The Coase Theorem

Reviewed by Raphael Zeder | Updated Oct 8, 2017

The Coase Theorem (named after the British economist Ronald Coase) is a famous theorem that addresses the question of how effectively private markets can deal with externalities. In essence, it states that private parties can solve the problem of externalities on their own, if they can bargain over the allocation of resources without cost.

Before we start, it is important to note that the Coase Theorem is a theoretical construct. In reality, bargaining always comes at a certain cost (e.g. opportunity costs). However, looking at the theorem will give you a better understanding of why the problem of externalities persists in reality. So let’s get started.

The Problem of Externalities

To understand the reasoning behind the Coase Theorem, we can look at a simple example. Let’s assume a friend of yours plays the piano. She has a piano at home and practices every day. Unfortunately, her neighbor does not like piano music at all. Therefore, your friend’s practicing bothers him. This is a classical example of a negative externality. Now, what should they do about this situation? Should your friend give up playing the piano because of the neighbor’s taste in music? Does he have to get used to her practicing? Or could they come to a compromise?

Weighing Costs and Benefits

From the perspective of society, those questions are difficult to answer just yet. We need some additional information first. So, let’s assume playing the piano is worth USD 100 to your friend. Her neighbor on the other hand values his peaceful silence at about USD 150. In this case, the neighbor can ask your friend to stop playing the piano and compensate her with USD 110 (or any amount between USD 100 and 150) instead. This way, both of them are happy. Your friend is happy because she is compensated adequately for the lack of playing and her neighbor is happy because he ensured his silence for less than he would have been willing to pay. Both parties are better off, so we have an efficient outcome.

At this point it is important to note that we also speak of an efficient outcome if no agreement can be reached. This would be the case for instance if the neighbor valued silence at USD 50 but playing the piano was still worth USD 100 to your friend. In that case, your friend would not accept any of the offers her neighbor would be willing to make. So the current situation is the best possible outcome for both parties, which is considered an efficient outcome.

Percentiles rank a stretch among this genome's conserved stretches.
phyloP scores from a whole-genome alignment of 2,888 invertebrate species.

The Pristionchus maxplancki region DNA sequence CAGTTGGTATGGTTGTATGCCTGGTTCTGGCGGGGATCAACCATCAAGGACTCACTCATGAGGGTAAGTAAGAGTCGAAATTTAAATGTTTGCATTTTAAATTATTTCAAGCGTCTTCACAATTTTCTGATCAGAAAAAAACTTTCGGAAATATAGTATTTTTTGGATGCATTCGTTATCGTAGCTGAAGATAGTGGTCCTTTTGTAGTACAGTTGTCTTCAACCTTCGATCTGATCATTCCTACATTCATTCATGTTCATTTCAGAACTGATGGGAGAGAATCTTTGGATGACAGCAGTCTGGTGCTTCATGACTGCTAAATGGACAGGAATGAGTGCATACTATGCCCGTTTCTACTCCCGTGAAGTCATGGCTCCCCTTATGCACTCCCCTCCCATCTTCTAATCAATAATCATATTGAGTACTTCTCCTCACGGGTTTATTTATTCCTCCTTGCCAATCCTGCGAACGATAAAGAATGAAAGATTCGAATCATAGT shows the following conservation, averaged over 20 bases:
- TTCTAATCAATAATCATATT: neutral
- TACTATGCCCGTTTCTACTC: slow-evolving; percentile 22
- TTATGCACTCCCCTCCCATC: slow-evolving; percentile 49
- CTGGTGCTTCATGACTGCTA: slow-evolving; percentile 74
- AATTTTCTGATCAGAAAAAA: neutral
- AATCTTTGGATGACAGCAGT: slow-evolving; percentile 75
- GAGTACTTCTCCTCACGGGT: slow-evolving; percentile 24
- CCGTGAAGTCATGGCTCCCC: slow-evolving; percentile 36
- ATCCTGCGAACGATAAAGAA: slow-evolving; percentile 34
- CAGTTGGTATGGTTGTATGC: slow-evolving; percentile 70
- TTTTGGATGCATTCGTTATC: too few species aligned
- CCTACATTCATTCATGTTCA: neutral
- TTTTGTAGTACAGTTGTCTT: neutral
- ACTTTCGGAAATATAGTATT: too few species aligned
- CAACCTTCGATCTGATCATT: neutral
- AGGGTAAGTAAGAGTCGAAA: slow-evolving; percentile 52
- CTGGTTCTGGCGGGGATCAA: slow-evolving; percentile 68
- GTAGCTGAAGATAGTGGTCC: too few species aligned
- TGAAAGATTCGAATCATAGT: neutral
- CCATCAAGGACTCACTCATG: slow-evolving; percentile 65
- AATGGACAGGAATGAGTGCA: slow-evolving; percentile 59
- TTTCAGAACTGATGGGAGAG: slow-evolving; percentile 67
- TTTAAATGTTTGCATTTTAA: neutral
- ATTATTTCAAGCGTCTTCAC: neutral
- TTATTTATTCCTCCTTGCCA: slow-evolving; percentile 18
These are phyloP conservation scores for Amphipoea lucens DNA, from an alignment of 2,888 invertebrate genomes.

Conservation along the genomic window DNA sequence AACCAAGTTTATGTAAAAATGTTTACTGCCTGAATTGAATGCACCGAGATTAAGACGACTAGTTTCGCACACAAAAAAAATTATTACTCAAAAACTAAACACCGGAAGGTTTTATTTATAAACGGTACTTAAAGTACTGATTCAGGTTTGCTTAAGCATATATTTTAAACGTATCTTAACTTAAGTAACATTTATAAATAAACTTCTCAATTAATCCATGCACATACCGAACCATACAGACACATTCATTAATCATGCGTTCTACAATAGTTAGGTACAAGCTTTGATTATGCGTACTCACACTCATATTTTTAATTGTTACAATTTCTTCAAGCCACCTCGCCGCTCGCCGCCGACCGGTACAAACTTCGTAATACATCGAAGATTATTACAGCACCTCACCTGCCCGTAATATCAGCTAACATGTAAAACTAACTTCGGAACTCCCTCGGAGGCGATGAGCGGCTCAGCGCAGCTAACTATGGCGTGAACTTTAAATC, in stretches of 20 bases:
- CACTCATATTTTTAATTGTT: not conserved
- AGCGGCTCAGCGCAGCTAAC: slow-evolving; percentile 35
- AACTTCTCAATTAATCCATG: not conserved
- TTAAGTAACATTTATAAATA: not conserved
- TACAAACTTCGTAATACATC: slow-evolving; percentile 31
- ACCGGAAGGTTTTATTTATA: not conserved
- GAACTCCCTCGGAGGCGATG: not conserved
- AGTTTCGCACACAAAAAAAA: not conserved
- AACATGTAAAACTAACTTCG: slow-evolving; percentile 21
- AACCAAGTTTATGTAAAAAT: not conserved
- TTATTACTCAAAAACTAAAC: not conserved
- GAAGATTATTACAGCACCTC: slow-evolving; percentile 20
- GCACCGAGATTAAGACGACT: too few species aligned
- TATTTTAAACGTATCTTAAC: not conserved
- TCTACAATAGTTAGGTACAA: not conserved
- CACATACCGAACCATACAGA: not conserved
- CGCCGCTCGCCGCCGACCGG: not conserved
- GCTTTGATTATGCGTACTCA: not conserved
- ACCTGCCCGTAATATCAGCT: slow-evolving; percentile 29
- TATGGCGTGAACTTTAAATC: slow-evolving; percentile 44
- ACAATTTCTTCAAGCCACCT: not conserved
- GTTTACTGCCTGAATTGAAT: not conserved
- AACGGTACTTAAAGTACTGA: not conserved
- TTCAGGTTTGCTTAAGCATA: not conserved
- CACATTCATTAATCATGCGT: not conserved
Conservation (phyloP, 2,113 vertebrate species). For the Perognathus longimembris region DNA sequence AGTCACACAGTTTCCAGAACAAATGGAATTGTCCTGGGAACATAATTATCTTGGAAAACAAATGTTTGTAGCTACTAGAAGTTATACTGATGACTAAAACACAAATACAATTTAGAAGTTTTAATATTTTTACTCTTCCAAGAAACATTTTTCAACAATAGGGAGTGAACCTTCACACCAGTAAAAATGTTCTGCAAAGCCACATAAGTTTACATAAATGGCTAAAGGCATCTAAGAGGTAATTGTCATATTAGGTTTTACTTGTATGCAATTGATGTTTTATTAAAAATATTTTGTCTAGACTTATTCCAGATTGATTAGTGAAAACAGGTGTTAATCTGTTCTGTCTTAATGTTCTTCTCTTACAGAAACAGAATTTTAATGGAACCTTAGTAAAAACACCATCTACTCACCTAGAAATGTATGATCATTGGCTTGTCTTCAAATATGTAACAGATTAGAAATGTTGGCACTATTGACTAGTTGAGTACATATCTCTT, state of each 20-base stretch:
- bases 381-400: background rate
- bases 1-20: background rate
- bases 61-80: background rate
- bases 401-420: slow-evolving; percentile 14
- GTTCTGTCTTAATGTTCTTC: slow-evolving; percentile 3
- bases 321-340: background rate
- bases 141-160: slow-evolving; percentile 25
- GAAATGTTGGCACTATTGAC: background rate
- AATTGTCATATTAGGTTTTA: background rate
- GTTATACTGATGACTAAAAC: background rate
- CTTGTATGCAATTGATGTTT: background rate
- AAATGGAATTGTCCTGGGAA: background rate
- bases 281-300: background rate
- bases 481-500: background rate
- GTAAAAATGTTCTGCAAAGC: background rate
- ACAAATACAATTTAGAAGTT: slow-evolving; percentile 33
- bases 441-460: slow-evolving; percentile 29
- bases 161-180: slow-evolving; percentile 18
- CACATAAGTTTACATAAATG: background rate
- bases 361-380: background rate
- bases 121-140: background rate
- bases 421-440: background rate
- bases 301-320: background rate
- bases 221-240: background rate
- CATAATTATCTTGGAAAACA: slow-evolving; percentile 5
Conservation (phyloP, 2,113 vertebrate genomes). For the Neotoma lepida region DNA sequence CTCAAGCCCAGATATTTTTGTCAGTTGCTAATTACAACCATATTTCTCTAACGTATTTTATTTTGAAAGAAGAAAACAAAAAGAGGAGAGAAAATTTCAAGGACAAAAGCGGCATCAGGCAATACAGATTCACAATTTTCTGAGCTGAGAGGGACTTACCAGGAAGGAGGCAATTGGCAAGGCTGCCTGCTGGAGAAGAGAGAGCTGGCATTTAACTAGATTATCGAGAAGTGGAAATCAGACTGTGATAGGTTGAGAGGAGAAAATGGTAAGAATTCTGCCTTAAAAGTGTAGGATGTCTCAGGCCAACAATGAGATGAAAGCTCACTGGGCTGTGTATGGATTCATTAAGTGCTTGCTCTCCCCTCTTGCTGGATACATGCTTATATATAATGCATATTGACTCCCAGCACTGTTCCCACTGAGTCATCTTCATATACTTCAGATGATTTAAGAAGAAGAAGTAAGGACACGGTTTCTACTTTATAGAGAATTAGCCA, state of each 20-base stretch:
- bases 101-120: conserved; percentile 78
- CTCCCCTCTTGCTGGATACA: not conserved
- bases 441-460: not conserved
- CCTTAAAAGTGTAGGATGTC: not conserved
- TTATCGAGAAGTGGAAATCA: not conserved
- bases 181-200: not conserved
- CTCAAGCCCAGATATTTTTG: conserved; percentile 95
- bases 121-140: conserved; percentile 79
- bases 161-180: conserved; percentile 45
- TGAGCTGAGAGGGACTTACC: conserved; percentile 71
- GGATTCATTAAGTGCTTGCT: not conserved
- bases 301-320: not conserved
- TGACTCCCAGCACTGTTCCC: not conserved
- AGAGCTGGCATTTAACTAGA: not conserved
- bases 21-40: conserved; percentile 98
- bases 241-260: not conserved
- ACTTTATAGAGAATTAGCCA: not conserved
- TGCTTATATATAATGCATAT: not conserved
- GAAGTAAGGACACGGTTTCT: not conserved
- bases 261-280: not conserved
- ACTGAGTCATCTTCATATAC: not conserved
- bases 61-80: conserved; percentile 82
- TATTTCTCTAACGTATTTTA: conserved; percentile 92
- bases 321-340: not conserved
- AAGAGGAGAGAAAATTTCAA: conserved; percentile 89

Distribution of Rights

Until now, we have assumed that your friend has the initial right to play the piano whenever she wants. That’s why her neighbor has to compensate her if he wants her to stop playing. In that sense, he has to buy the “right to play the piano” from her. What if the neighbor had the initial right to enjoy silence instead? In that case, your friend would not be payed to stop playing. Instead she would have to pay the neighbor to be allowed to play in the first place. In other words, she would have to buy the “right to enjoy silence” from him.

As you can see, the initial distribution of rights has a significant effect on the distribution of wealth. If the two parties come to an agreement it will always be the initial owner of the rights who gets paid by the other party for giving up part of those rights. However, please note that the initial distribution of rights does not have any effect on the overall efficiency of the outcome in the end. It does not matter who pays whom, as long as both of them are happy in the end.

Bargaining at no Cost

According to the Coase Theorem, your friend and her neighbor can always bargain until they reach an efficient outcome. However, as mentioned above, this only holds true if we assume that there are no costs associated with bargaining. If we drop the assumption, we might end up with situations where no efficient outcome can be reached, because the costs of bargaining would be higher than its benefits.

To illustrate this, let’s assume your friend values playing the piano at USD 140. Her neighbor might be willing to pay her USD 150 if she stops playing the piano. In that scenario she wins USD 10. What if she could have used the time they spent bargaining to go to work and make USD 20 instead. In that case, she is better off not bargaining so the Coarse Theorem does not hold true anymore.

In a Nutshell

According to the Coase Theorem, private economic actors can solve the problem of externalities among themselves, assuming they can bargain without cost. Regardless of the initial distribution of rights, they can always reach an efficient outcome. However, the initial distribution of rights determines the distribution of wealth.


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